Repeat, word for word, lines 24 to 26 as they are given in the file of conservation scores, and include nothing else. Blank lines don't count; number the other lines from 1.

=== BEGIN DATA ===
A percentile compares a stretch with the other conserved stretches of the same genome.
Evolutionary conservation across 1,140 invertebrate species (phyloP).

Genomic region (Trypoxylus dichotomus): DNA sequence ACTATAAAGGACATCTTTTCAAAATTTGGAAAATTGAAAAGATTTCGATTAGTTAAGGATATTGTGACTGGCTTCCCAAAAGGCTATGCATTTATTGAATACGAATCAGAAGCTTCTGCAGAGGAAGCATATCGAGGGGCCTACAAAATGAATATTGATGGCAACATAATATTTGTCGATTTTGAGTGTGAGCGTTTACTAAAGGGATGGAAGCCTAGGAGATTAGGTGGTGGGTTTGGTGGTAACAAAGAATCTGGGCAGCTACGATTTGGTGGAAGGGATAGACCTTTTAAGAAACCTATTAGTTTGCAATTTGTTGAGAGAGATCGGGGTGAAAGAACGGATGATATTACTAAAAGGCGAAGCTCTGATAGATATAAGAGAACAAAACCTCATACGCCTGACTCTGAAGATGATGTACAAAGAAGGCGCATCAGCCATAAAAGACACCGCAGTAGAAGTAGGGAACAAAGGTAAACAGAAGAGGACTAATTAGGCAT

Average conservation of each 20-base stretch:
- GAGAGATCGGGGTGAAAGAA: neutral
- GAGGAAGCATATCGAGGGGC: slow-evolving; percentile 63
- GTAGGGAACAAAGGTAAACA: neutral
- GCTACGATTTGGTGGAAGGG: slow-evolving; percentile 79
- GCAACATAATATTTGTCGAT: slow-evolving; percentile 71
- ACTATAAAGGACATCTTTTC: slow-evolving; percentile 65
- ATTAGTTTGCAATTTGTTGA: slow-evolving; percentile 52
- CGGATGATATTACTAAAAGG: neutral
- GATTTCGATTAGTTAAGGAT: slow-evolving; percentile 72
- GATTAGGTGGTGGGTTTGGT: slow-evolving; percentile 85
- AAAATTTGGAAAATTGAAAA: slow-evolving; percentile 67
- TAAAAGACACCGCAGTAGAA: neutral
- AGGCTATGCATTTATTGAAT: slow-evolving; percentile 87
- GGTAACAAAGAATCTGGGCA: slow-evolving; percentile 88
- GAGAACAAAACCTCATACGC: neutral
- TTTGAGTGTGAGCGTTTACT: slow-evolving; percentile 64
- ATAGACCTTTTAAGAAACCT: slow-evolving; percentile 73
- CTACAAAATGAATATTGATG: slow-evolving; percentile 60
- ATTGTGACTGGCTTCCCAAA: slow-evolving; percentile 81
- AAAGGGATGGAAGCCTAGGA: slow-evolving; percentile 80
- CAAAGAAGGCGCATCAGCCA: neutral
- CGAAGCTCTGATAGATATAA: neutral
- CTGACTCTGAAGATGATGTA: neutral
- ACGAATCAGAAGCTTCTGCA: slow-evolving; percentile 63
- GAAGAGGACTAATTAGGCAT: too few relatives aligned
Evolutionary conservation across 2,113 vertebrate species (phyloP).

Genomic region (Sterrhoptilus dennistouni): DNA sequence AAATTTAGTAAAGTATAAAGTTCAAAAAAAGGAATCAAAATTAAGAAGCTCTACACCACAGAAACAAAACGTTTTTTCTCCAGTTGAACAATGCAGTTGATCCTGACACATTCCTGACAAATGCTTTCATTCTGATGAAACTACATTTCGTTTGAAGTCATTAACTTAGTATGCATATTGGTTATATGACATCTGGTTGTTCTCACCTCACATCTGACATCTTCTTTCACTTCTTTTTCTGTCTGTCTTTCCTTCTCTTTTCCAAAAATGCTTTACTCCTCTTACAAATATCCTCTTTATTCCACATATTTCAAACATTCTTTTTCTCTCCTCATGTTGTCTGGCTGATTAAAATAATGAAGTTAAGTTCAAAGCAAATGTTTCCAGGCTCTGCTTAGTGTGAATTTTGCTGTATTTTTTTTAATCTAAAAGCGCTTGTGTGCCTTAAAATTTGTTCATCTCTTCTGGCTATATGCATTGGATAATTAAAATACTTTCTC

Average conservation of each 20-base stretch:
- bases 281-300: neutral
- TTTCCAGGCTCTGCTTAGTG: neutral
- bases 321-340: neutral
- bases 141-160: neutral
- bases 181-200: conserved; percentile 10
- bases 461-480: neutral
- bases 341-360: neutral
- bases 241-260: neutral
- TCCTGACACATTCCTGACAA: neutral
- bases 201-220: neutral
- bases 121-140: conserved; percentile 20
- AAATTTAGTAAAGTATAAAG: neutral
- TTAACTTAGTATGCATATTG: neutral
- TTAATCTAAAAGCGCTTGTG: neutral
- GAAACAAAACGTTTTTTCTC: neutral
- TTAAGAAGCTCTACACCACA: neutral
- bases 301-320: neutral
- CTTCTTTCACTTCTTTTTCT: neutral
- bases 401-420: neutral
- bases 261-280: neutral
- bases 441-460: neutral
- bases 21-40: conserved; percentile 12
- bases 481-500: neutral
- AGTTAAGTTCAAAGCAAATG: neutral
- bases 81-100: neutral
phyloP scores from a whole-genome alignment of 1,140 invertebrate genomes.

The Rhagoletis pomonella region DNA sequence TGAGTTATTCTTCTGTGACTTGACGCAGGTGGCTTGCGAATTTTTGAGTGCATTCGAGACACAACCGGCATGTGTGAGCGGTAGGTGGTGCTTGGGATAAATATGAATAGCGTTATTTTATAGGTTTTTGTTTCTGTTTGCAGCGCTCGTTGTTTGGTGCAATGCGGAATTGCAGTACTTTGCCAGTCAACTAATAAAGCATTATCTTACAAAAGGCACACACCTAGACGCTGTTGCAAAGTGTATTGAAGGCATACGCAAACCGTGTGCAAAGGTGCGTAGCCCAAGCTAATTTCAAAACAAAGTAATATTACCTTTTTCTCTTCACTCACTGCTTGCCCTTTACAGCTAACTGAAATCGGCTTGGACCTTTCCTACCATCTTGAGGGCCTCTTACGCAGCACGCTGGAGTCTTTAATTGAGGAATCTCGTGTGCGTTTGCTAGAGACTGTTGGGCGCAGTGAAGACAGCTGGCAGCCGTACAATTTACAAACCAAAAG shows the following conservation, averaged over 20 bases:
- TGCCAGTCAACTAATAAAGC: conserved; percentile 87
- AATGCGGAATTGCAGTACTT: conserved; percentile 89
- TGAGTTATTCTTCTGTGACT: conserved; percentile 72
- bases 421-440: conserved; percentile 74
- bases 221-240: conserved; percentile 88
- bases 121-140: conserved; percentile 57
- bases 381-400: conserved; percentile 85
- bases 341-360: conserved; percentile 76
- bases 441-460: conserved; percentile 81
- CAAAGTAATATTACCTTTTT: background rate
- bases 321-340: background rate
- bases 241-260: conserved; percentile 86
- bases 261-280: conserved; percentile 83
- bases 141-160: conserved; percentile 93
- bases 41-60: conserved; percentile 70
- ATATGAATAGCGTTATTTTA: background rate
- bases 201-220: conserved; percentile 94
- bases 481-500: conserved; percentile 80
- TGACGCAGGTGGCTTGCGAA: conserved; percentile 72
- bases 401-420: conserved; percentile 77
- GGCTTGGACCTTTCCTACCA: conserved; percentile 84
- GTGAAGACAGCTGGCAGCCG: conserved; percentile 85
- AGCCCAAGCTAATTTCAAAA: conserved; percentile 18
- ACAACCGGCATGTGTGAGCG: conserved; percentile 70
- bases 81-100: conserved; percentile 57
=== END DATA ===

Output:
- AAAGGGATGGAAGCCTAGGA: slow-evolving; percentile 80
- CAAAGAAGGCGCATCAGCCA: neutral
- CGAAGCTCTGATAGATATAA: neutral